Mendenhall, 446 U.S. at 554, 100 S.Ct. 1870; see also State v. Stroud, 30 Wash.App. 392, 395-96, 634 P.2d 316 (1981).
Young provides a good example. After the officer had completed a conversation with the defendant and had driven down the street, he determined from a criminal history records check that the defendant had a history of police contacts for drug-related incidents. This raised the officer's concerns about the defendant. Young, 135 Wash.2d at 512, 957 P.2d 681. The officer also saw the defendant peering down the street after him in an evident attempt to see what the officer was doing, behavior suggesting a check to see if “ ‘the coast was clear.’ ” Id. All of this occurred in an area known for drug-related activity. Id. This court said: “Based on the totality of the circumstances, the deputy acted reasonably in seeking to renew his contact with” the defendant by turning his car around, driving toward the defendant and shining his spotlight on him. Id. Significantly, the court found no seizure had occurred at that point. Thus, the Young court recognized that despite the officer's suspicions and his further investigation in light of those suspicions, no seizure occurred.
Citizens of this state expect police officers to do more than react to crimes that have already occurred. They also expect the police to investigate when circumstances are suspicious, to interact with citizens to keep informed about what is happening in a neighborhood, and to be available for citizens' questions, comments, and information citizens may offer. Of course, if a police officer's conduct or show of authority, objectively viewed, rises to the level of a seizure, that seizure is valid only where there are “specific and articulable facts which, taken together with rational inferences from those facts, reasonably warrant” the detention of the person. Terry, 392 U.S. at 21, 88 S.Ct. 1868. The officer's reasonable suspicions are, therefore, relevant once a seizure occurs, and relate to the question whether the seizure is valid under article I, section 7.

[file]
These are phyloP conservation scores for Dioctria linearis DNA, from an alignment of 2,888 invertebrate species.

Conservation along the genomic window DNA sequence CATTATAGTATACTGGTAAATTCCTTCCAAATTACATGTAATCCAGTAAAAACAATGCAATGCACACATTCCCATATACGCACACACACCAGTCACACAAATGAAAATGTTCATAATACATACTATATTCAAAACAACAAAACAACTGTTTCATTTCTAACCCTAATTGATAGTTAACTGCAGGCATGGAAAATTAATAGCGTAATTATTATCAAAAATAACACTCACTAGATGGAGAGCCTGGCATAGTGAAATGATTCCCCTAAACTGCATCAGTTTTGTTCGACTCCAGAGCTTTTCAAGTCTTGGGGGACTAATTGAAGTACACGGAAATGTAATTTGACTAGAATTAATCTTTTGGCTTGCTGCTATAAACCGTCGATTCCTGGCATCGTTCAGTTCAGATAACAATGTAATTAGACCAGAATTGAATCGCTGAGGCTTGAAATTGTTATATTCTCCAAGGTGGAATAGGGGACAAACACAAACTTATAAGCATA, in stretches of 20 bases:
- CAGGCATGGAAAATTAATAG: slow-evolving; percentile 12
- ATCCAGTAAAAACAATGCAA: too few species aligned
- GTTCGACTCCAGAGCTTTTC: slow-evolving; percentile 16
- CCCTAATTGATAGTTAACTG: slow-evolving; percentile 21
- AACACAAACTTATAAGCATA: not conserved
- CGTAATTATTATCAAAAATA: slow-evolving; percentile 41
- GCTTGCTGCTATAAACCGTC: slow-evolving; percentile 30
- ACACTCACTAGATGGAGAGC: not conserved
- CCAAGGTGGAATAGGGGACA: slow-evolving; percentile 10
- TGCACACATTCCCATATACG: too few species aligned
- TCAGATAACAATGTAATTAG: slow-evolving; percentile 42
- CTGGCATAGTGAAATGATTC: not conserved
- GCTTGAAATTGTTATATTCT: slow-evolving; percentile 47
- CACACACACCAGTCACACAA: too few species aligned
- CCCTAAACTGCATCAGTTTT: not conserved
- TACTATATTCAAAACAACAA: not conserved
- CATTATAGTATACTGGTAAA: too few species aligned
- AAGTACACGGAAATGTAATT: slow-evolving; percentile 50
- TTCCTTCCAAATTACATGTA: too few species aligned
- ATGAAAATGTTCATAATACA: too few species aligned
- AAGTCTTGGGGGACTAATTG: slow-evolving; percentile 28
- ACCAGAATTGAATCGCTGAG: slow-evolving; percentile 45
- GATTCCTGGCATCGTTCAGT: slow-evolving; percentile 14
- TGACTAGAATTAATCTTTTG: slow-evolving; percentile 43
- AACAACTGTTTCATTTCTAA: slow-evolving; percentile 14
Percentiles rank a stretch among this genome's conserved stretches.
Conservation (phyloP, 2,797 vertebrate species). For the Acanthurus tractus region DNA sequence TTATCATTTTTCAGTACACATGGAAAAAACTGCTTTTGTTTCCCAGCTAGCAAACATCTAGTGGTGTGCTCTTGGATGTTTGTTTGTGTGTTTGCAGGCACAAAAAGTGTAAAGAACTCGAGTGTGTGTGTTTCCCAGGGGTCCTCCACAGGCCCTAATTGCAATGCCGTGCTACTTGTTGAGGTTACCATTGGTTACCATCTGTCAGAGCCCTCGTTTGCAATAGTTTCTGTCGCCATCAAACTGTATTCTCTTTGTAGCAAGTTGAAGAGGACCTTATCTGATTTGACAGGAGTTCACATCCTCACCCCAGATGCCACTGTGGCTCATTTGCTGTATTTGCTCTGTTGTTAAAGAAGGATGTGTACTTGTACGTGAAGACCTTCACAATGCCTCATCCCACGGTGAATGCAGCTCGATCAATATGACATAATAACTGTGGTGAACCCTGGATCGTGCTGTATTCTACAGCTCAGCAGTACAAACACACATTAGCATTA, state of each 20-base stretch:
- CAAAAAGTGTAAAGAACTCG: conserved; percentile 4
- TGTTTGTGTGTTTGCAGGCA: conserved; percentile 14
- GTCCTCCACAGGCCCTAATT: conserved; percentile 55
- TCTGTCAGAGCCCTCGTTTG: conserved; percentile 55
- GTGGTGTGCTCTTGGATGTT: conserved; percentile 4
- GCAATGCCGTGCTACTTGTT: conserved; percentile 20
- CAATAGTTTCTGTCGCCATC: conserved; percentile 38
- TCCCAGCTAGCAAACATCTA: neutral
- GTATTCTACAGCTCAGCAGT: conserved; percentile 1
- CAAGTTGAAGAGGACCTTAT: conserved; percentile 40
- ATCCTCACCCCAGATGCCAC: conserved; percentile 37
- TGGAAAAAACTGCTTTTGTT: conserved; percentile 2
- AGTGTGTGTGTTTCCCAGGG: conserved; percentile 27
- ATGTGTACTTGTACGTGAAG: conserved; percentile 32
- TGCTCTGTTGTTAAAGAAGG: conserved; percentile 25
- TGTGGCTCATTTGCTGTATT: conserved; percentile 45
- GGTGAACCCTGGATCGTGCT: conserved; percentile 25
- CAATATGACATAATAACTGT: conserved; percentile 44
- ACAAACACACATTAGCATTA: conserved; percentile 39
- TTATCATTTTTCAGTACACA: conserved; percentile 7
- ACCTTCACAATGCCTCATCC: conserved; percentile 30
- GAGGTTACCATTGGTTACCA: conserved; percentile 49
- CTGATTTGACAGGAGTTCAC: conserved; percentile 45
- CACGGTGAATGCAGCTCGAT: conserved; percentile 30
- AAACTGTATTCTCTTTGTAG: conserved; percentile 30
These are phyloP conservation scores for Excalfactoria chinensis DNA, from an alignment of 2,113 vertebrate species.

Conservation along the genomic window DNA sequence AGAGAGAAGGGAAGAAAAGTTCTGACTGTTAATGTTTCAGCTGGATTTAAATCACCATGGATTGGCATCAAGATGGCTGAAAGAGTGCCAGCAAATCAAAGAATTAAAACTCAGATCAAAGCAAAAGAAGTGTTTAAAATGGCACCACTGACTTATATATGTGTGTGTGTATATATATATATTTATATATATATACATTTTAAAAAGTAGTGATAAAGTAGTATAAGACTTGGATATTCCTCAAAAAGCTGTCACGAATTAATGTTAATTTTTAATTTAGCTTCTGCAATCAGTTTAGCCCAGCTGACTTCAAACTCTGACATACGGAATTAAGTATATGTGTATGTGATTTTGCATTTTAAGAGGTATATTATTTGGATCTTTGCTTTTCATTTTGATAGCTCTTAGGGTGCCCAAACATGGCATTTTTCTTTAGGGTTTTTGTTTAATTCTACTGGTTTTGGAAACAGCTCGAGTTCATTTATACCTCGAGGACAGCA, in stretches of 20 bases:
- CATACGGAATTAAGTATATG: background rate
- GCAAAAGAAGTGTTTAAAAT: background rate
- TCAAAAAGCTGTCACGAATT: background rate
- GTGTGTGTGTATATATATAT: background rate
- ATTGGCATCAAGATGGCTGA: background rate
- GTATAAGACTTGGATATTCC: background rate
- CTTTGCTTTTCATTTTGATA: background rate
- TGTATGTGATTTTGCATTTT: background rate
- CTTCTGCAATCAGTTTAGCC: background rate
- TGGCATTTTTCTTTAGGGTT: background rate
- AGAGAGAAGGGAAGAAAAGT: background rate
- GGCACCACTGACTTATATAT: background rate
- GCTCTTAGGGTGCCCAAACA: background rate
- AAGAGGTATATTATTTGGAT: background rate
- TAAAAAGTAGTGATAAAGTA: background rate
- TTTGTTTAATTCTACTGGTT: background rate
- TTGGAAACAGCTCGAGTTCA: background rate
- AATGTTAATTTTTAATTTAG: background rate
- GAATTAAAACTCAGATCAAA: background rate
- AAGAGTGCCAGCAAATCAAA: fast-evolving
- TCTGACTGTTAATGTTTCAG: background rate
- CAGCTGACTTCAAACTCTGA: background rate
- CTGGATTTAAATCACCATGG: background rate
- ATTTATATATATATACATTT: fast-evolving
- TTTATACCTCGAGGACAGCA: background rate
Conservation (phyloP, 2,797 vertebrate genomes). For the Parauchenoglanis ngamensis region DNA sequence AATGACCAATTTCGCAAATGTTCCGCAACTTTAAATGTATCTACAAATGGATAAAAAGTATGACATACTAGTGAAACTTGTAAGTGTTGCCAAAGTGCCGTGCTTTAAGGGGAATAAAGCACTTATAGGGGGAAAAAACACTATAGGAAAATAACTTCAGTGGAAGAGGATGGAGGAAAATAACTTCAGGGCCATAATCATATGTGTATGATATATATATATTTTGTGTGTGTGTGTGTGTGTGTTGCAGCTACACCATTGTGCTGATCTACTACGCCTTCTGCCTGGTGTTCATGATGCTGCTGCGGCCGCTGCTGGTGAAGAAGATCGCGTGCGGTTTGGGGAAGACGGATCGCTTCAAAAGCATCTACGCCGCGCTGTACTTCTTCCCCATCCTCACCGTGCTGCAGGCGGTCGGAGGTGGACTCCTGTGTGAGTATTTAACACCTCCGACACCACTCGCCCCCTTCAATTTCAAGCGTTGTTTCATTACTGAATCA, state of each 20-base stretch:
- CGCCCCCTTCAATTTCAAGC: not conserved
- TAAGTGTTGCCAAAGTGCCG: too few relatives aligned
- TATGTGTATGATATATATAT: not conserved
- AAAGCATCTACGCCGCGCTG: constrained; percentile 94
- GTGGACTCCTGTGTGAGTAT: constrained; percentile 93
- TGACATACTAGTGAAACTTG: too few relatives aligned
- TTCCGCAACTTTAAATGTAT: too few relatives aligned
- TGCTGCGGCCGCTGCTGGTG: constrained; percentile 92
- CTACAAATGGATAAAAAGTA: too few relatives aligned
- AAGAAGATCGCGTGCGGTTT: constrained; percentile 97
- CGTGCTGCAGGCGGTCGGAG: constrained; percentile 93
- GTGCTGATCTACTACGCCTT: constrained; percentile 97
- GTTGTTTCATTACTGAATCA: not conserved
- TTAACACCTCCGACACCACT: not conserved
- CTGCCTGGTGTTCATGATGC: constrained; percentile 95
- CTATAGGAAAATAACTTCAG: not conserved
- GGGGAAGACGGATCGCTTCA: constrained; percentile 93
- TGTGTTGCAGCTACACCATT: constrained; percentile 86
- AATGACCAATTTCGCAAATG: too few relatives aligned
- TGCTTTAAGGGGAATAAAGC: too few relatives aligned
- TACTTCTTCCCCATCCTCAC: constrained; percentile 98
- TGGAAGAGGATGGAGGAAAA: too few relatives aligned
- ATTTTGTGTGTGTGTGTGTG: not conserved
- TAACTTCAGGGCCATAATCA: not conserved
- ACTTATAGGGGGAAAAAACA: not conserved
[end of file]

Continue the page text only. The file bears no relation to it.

Accordingly, we reject the premise that under article I, section 7 a police officer cannot question an individual or ask for identification because the officer subjectively suspects the possibility of criminal activity, but does not have a suspicion rising to the level to justify a Terry stop.1 Once a seizure is found, however, the reasonableness of the officer's suspicion and the factual basis for it are relevant in deciding the validity of the seizure.